The Friday Express
Energy week highlights
Dozens of LNG ships await docking around Spain: Over “slightly more than 2.5 million tonnes tied up in floating storage.”
The need to make up for natural gas after Russia cut supplies led the EU to bid for LNG. However, the EU lacks sufficient LNG terminal capacity, with Spain concentrating the majority.
The sloats on the terminals are in high demand, and LNG ships must wait for their turn. In addition, most EU countries managed to fill their natural gas reservoirs. While speeding to get LNG to fill up for the winter, prices skyrocket.
With unexpected warmer weather and the terminals complete, some ships wait on purpose. They are betting on the arrival of cold weather to increase natural gas prices again. If the price increase is not enough, there is always the chance to return to Asia to sell.
The Energy Charter Treaty saga continues: yet another EU county quits.
The ECT renegotiation, led by the European Commission in the EU, faces resistance from several European Countries. Two weeks ago, several countries threatened to denounce the ECT. A week ago, Spain left the ETC. This week, the Netherlands quit as well. France also threatened to go next.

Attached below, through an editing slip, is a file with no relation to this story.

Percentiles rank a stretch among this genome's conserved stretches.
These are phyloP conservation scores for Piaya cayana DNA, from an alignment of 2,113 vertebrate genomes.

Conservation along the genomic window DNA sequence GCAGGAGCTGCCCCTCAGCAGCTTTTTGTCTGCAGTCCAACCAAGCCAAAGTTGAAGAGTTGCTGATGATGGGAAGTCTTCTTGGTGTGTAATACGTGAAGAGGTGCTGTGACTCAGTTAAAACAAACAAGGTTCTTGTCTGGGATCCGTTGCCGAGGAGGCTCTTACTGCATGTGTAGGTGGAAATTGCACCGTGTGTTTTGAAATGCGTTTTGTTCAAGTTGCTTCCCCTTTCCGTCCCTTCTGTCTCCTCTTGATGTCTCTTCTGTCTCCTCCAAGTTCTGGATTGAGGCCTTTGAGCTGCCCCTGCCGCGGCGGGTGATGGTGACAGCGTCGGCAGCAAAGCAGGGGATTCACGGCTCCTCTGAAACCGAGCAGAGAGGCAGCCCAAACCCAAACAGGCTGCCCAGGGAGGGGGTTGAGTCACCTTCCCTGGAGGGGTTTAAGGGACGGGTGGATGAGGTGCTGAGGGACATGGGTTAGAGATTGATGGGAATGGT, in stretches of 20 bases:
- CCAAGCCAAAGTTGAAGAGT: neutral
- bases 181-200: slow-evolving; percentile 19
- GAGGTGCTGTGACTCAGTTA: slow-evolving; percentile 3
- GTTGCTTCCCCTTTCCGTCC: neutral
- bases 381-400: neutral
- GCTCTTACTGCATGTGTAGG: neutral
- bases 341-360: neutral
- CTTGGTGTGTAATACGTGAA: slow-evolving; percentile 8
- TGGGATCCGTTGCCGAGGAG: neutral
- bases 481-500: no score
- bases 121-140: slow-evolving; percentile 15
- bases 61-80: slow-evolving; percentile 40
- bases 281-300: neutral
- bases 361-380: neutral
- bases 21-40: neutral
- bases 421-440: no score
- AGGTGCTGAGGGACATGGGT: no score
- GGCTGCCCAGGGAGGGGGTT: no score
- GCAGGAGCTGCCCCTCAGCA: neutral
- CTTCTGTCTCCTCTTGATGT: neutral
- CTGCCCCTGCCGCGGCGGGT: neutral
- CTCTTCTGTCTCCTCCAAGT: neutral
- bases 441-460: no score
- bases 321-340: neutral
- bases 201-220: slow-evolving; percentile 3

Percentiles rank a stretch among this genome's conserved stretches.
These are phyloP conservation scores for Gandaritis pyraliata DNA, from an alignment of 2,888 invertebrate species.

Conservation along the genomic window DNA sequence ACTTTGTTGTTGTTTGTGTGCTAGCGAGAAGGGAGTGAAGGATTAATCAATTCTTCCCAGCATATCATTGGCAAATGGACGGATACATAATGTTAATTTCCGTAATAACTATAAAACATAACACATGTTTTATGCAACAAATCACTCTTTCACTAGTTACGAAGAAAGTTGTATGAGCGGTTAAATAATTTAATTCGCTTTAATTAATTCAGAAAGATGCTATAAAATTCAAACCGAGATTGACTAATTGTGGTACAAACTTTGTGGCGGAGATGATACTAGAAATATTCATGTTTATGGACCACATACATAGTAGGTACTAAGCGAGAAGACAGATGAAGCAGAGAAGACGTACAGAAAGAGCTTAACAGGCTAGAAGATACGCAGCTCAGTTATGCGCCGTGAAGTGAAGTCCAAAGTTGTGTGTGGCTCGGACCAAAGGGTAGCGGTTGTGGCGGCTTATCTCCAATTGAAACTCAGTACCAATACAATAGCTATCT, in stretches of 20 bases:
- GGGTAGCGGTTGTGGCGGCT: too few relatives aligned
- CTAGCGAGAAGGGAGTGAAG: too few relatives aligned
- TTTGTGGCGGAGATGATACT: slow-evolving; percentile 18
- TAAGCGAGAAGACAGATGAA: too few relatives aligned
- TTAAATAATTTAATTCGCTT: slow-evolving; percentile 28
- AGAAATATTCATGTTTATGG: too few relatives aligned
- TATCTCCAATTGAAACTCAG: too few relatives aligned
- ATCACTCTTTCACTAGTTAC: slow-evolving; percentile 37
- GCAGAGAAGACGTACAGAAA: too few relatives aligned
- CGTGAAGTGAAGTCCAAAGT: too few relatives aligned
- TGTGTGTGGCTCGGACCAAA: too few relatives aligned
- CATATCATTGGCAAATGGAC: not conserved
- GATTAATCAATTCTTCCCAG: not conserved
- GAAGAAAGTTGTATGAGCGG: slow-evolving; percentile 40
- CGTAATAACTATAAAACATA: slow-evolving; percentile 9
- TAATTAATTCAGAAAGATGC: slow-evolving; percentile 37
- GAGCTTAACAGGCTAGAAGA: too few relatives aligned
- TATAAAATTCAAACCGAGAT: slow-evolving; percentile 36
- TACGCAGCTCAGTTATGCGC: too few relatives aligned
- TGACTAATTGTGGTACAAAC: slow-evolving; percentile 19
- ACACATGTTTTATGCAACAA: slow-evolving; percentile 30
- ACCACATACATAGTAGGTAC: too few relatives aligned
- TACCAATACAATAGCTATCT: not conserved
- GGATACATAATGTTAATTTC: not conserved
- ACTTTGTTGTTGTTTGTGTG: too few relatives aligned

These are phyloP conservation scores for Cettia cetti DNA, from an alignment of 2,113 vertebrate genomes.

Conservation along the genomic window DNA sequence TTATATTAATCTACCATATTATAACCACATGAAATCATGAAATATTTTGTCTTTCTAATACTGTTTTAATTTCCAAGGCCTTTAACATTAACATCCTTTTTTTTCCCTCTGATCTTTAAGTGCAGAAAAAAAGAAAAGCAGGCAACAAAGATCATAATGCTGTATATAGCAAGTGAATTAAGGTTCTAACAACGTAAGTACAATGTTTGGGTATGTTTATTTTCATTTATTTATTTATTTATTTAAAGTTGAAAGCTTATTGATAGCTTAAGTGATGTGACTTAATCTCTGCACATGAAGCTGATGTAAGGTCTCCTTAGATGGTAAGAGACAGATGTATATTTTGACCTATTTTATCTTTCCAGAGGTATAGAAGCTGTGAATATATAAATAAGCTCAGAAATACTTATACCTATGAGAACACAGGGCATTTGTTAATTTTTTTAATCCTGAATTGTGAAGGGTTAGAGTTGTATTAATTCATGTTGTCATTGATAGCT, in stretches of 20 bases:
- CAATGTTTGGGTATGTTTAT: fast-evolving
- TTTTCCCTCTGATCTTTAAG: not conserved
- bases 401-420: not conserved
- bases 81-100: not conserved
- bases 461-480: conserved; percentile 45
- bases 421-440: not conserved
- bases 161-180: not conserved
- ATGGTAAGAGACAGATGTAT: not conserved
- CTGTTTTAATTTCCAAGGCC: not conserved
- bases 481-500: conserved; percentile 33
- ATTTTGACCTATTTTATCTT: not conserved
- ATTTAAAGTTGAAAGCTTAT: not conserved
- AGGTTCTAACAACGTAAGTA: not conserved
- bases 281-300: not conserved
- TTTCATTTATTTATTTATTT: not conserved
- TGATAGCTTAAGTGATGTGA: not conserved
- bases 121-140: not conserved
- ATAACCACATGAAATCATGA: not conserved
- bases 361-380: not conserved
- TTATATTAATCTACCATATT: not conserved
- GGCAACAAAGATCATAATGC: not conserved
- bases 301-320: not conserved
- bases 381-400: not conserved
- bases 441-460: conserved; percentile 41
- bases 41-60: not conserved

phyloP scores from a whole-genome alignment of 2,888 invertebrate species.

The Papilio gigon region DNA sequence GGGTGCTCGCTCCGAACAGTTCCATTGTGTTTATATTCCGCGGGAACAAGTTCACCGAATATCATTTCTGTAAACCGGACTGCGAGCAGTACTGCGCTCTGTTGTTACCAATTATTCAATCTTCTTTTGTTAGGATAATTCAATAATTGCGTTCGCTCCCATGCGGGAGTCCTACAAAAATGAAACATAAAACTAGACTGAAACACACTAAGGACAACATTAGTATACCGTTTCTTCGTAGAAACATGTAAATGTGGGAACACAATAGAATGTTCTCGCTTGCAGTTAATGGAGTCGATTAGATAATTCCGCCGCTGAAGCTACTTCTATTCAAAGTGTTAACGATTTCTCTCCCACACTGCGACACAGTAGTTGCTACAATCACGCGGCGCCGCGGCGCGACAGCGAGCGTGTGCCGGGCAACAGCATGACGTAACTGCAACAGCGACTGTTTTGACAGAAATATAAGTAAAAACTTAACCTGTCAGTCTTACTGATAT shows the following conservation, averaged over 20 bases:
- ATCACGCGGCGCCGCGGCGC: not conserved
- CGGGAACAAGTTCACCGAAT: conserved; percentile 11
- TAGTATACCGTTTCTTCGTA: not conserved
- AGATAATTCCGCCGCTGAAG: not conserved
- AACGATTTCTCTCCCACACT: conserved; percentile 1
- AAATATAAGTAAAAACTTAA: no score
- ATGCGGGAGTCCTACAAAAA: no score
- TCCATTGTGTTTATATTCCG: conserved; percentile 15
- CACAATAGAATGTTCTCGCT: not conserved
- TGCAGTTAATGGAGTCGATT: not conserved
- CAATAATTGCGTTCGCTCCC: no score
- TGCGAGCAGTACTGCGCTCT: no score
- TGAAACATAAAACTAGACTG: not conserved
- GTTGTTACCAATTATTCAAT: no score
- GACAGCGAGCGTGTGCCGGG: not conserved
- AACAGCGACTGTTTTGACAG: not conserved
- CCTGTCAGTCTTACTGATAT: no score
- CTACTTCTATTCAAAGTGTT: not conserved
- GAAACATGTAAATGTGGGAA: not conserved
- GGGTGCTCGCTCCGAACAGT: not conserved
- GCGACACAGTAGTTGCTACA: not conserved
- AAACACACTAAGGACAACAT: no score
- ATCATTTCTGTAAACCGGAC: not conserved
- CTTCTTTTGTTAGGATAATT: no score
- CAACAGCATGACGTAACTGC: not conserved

The ETC allows energy companies to sue governments over policy changes in arbitral courts. Since 2015, fossil fuel companies won over $52 Billion in lawsuits. Governments who want to speed up policies for energy transition find themselves at the mercy of expensive litigation via the ETC.
The EU marathon over a joint policy to deal with the energy crisis continues.
The countries agreed on joint EU natural gas purchases for next winter. But an agreement to disagree persists over a natural gas price cap. Germany is against a price cap. Some advocate adopting the Iberian model, but a dynamic price model seems to gather the most support.